Just a quick message from me to tell you about an exciting new venture coming to the blog! Following a number of direct messages and requests from fellow CIPD students, I will be doing a series of videos to answer your burning questions in relation to all things relating to those essential CIPD qualifications.
“We do not learn from experience, we learn from reflecting upon our experiences”
What a month July has been! We’ve seen plenty of sunshine and despite the soaring temperatures, I am continuing to focus upon my development both in my personal and professional life.
Sometimes it is easy to give advice rather than taking your own, and often I don’t reflect as much as I feel I should. So after reflecting on all of my goings on over the past month, it has really helped me to hit the refresh button as I begin to prepare for my CIPD exam in September so August is already looking pretty hectic but I now realise that saying no can sometimes be a good thing!
Reflection is not about beating yourself up or being overly critical, it is about identifying how we can improve things. If we remain static, we are not learning anything and those vital experiences can get lost amongst the busyness of our daily lives, so after a rocky few months, I am finally feeling much more focused and keen to improve in all areas of my life.
“Being a father means you have to think fast on your feet. You must be judicious, wise, brave, tender, and willing to put on a frilly hat and sit down to a pretend tea party.”
Matthew Buckley, Fatherhood: The Manliest Profession
The debate around parental leave is one that seems to be ongoing and in light of the latest British Social Attitudes survey, the results demonstrate that despite being in 2019, that there is still a strong view towards mothers taking the lead on parental leave.
Despite the shifting dynamics of UK households, a time where women have a focus upon their career and are quickly becoming the main source of income within thousands of households, it begs the question; what can we do to change the view on fathers taking time out to bring up their children equally with mothers?
“Life truly begins after you have put your house in order”
Can you believe that it is July already? It only seems like yesterday that we were seeing in the new year with fresh eyes and setting those all important goals for the year. As we are now over halfway through the year, we often have lost sight of those aims and resolutions, and whilst we’ve generally been busy bees, it feels like we’re getting nowhere fast, sound familiar?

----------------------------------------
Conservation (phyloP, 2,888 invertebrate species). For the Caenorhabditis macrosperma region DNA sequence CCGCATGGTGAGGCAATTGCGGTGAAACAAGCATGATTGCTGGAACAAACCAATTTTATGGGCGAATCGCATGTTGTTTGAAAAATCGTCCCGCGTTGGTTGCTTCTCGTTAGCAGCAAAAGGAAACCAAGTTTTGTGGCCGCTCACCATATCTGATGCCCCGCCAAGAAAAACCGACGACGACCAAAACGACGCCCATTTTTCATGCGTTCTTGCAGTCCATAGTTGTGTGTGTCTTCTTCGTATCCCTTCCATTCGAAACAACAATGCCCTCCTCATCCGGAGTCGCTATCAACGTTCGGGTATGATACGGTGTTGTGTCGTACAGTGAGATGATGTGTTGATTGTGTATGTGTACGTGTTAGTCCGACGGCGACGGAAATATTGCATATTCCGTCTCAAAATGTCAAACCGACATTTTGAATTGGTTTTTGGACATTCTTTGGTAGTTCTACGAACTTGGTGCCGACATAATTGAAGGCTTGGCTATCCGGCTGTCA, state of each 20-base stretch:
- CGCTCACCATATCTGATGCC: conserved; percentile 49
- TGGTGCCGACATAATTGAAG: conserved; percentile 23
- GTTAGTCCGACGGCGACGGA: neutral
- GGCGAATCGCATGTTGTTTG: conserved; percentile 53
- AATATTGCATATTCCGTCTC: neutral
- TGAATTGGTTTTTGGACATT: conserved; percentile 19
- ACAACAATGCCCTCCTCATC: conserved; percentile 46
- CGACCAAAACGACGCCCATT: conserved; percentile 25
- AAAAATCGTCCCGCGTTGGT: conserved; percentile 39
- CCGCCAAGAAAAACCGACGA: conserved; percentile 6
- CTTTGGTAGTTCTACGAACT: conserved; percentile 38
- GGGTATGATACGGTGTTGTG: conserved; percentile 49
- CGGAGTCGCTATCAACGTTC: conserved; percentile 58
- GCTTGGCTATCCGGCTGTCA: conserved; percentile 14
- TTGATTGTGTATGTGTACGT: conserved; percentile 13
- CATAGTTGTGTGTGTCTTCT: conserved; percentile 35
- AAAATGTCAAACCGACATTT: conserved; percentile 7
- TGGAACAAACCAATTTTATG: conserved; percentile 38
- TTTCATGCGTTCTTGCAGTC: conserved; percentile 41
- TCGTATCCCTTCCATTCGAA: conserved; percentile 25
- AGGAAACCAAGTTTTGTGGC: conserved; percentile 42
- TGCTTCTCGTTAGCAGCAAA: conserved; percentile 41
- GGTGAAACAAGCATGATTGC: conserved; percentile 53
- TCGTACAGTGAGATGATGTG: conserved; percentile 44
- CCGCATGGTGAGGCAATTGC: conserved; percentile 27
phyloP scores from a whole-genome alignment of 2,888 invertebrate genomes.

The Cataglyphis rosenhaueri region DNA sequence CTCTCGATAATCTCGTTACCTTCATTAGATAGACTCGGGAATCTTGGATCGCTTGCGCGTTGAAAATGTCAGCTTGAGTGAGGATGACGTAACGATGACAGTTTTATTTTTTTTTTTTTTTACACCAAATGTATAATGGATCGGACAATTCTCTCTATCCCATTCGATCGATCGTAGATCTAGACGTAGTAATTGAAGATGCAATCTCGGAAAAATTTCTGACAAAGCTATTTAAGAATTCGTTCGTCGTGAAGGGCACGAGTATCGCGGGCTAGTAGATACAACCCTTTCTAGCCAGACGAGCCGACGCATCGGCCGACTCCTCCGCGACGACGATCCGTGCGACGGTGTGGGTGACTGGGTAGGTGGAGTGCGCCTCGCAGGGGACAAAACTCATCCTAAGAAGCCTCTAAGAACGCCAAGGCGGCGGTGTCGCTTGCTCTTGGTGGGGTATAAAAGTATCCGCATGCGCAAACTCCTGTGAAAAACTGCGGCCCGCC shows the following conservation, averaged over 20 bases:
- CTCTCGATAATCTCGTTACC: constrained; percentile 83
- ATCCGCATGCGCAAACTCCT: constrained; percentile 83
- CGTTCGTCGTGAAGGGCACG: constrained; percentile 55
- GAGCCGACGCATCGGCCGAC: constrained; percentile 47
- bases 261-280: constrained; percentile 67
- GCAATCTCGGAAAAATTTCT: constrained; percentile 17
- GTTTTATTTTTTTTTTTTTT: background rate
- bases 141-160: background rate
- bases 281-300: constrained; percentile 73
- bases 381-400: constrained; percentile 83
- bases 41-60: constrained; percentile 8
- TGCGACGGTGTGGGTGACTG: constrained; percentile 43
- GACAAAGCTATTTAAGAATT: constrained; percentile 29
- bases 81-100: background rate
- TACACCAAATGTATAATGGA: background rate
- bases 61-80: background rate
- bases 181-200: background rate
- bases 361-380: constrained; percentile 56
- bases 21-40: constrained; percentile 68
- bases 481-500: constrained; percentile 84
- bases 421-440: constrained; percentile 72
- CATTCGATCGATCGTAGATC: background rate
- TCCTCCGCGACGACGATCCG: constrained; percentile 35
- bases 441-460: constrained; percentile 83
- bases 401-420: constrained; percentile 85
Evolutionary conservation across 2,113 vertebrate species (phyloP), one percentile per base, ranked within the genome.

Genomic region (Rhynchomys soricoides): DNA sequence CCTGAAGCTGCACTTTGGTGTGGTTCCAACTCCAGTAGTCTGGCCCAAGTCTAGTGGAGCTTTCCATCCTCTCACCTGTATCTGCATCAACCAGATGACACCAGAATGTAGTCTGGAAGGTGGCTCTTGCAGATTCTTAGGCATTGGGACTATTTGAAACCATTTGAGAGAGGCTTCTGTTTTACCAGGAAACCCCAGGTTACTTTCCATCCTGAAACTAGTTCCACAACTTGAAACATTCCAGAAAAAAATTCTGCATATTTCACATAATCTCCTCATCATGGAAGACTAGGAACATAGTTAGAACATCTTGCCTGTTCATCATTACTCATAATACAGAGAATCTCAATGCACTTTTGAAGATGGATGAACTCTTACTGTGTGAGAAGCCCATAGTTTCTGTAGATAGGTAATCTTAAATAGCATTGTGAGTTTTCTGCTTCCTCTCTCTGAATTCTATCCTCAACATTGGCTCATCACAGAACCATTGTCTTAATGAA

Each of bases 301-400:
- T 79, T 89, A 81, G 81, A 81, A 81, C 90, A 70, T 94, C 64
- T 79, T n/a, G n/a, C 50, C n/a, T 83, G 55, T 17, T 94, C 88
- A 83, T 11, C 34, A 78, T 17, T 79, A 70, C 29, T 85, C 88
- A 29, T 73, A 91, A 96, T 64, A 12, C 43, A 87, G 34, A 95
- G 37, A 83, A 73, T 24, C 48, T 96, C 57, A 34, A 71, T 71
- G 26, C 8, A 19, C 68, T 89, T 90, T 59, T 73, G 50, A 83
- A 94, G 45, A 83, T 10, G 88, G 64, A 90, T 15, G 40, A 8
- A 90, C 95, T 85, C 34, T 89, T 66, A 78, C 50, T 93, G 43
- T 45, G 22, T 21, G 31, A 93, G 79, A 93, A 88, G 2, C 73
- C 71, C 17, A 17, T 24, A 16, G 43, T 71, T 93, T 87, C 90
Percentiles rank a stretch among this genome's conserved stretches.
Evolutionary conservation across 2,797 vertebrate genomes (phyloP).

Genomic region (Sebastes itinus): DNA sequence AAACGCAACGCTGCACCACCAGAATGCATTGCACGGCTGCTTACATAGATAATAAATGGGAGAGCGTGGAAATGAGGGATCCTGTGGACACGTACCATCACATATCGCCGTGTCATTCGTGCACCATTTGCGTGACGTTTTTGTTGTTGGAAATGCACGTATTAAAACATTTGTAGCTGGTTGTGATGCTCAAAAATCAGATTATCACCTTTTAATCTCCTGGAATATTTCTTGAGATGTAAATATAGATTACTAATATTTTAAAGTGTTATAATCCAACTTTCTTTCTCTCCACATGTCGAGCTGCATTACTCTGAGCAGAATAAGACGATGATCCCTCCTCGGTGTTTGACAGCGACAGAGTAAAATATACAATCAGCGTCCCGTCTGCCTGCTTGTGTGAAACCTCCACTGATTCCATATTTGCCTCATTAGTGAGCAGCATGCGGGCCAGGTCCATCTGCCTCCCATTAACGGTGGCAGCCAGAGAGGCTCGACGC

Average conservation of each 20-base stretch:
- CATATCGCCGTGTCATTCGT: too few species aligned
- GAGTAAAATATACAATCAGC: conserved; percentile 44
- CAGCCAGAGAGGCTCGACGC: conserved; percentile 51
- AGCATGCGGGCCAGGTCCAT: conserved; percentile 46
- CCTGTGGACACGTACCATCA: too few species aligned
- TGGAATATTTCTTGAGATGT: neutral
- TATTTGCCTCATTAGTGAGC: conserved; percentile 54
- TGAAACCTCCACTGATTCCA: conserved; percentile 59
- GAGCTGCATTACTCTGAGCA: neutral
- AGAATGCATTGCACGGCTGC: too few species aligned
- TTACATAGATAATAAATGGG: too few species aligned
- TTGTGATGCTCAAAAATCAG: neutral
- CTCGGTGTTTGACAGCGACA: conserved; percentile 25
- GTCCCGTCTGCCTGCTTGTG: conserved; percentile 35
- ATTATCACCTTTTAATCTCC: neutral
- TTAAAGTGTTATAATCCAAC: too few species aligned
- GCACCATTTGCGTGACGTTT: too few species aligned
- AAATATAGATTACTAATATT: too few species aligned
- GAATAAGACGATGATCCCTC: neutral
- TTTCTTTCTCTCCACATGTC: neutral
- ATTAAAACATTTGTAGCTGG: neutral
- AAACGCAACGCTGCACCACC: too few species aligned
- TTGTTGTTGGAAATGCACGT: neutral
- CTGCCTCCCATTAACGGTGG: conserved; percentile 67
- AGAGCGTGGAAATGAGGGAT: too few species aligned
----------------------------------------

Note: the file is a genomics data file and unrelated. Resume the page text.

In this short post, I’m sharing with you that I am feeling like I’ve lost my focus a little, I’ve made no secret that times have been a little tough lately, but I’m finally starting to see more clearly so I can focus on what is important, one step at a time.
So here are a few things that may help you stop procrastinating and start doing!
“We all have doubts in our abilities, about our power and what that power is”
Do you ever feel like a fraud? Are you ever overcome with feelings of doubt in respect of your capabilities at work? If so, then you could be one of the thousands of people who experience imposter syndrome.
I have just finished reading Michelle Obama’s book for the second time and this particular subject, whilst it certainly isn’t new, is one that so many overlook and it can be a really confidence knock. It was a part of her book that really resonated with me, many times in my career I have experienced not being taken seriously, that led me to think that there is a problem with how I present myself to others.
“People are scared to talk about it, but they should be scared about not talking about it.”
There is currently a lot of buzz around the subject of mental health, but whilst we debate about it, how can we really get to grips with managing mental health within our organisations?
This post is just a simple outline of how you can start to structure those trickier conversations and allow people to speak openly about their mental health at work. It is important to remember that the steps towards positive mental health cultures begin with creating a safe space within our organisations.
“We are not perfect human beings, nor do we have to pretend to be, but it is necessary for us to be the best versions of ourselves that we can be.”
With the world of work evolving at a rapid speed; the introduction of new technologies, increased emphasis on diversity and inclusion, as well as a more modern approach to leadership to name but a few. They all present new challenges to organisations, but if businesses are turning to new ways of working, then how can we make better use of our people?
Many HR departments and professionals are debating this very subject. When I first started in HR, my first role was as an HR Administrator, creating contracts of employment and printing off employee handbooks. One of my concerns with increased automation is the lack of entry level HR roles that may be available in the future, how can we attract people into our profession when the roles simply don’t exist? Could HR possibly be facing its own skills shortage in the future?